Fortunately, over the last couple years, it has become increasingly easy to take your work on the road. I'll leave it to you to decide whether that's a good thing, but it's certainly useful when you're up against a deadline or in the middle of a project to have your work available if you have some time to work on it or if an idea strikes you while you're sitting in a cafe in Paris. Or a McDonald's in Cedar City.
Over the next few Wednesdays, I'm going to give you suggestions for setting up a mobile writing office that can go everywhere with you. You might find many of these ideas useful for more than just your writing life, but because this is a blog for writers, I'm going to focus on writing.
I'm going to show you how to set up a mobile office, then I'll lead through using that office for the key phases of a writing project: planning, writing and revising, sharing and critiquing, and submitting. I'll provide brief overviews of useful apps and websites that will help you through each of those phases. Because my own portable office uses Android and Windows, there will be a slant toward those operating systems; however, if you use Mac and iOS, don't worry, I won't forget you. I promise.
I hope you find my suggestions useful. If you have questions, or have suggestions of your own, we love comments.
So, let's get started.
Setting Up Your Mobile Office: Your Portable DeskThe first thing you need if you're going to work away from your home office is something to work on. Until about five or six years ago, that meant a laptop, unless you wanted to carry your computer system on the road. The advent of tablets and smart phones provided more options, but until fairly recently, their usefulness for writing was pretty limited.
In the last year or two, the capabilities of those mobile devices have exploded. The devices themselves have increased tremendously in power, and the number of useful apps continues to grow.
When it comes to spending long blocks of time writing, nothing serves the mobile author better than a trusty old (or new) laptop. The keyboard is usually more comfortable and accurate than those little phone and tablet keyboards, and the larger screen is easier on the eyes. A laptop also lets you open more than one screen at a time, so you can have your notes and your writing program open next to each other.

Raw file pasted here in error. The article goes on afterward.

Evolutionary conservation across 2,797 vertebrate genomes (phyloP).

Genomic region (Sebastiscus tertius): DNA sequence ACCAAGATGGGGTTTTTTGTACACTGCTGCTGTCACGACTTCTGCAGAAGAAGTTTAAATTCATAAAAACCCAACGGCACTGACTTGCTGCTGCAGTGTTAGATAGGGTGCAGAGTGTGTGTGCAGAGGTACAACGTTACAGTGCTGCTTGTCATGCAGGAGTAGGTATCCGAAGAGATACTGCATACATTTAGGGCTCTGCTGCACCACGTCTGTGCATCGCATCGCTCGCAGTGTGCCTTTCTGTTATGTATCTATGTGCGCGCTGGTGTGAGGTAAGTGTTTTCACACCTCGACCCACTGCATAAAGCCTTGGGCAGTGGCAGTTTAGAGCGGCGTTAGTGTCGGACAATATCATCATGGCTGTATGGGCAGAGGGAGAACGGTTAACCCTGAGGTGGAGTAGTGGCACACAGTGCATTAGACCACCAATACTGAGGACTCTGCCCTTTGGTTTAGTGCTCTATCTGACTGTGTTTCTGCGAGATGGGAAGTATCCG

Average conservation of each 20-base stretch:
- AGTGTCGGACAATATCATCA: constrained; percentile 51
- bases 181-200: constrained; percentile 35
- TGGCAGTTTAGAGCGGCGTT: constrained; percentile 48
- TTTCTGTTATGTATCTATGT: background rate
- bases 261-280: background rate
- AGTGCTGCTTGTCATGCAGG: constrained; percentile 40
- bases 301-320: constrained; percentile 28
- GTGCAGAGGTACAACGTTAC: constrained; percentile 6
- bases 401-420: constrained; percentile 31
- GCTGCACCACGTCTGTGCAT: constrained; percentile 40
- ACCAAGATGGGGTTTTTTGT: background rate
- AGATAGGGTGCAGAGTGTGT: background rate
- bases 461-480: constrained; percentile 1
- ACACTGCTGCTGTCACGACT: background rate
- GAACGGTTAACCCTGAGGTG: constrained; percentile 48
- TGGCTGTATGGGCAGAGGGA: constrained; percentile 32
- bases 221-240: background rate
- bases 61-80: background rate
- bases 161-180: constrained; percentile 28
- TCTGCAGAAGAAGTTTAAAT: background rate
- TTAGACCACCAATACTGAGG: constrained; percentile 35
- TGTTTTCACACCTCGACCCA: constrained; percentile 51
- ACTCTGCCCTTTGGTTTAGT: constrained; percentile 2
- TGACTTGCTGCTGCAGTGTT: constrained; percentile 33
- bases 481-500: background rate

If you're on the move, it's not always easy to carry a laptop everywhere you go. Even if you usually have a backpack with you, a laptop gets heavy and takes up a lot of space. A tablet is much more convenient. It's much lighter and can easily fit in a small backpack pocket or a purse. This series of articles will concentrate on tablets, under the assumption that you already have what you need on your computer.
But let's not forget the smart phone. Although the small size makes it less-than-ideal for serious writing for long periods, the size is an advantage for other writing tasks, such as making notes or taking pictures. If you are out somewhere and suddenly have an idea, you probably have your phone with you so you can jot your thoughts before they slip away. Or, if you see something that gives you an idea or would work well in your story, you can snap a quick picture.
Other Useful GadgetsIf you're going to do much writing on your tablet or even, if necessary, your phone, you'll want to invest in a Bluetooth keyboard. You can find a keyboard designed specifically for your tablet, one that comes in a case for your tablet that essentially turns it into a mini laptop. In theory, any Bluetooth keyboard should work with any Bluetooth-enabled device, but you'll want to scan reviews carefully before making a purchase in case others with your device had trouble with a specific keyboard. You might also want to check out keyboards in an actual store (remember those?) to make sure the one you pick is going to be comfortable for you to type on for a couple hours at a time. There are many types of keyboards with different styles of keys, and chances are good you won't like some of them.
Less necessary but definitely useful is a Bluetooth mouse. You can do without it, but chances are you'll eventually wish you had one.
You can also get an inexpensive little OTG (On-The-Go) cable that plugs into your tablet where you usually plug in your power charger and lets you connect any USB device, like a mouse of flash drive or external hard drive. If you get one of these handy little cables, just make sure you get the right connector for your device. A microUSB connector works for many tablets, for example, but won't work for an iPad, so if you have an iPad make sure you get an iPad-compatible cable.
For me, the ideal mobile office includes a laptop, a tablet, and a phone. Each is useful for different things.Although I don't think it's the perfect situation, having just one of these gadgets is enough to keep you writing when you're away. I use the laptop in a hotel room, and a tablet if I'm away from a desk. Add a keyboard and mouse, and you can do just about anything on the road you would do at home.
Next StepCome back next week and we'll discuss using your mobile device to organize your office.
The Mobile Author, Part Two: Getting Organized
The Mobile Author, Part Three: Managing Your Project
The Mobile Author, Part Four: Planning Your Story
The Mobile Author, Part Five: Writing
The Mobile Author, Part Six: Submissions
The Mobile Author, Part Seven: Managing Your Writing Life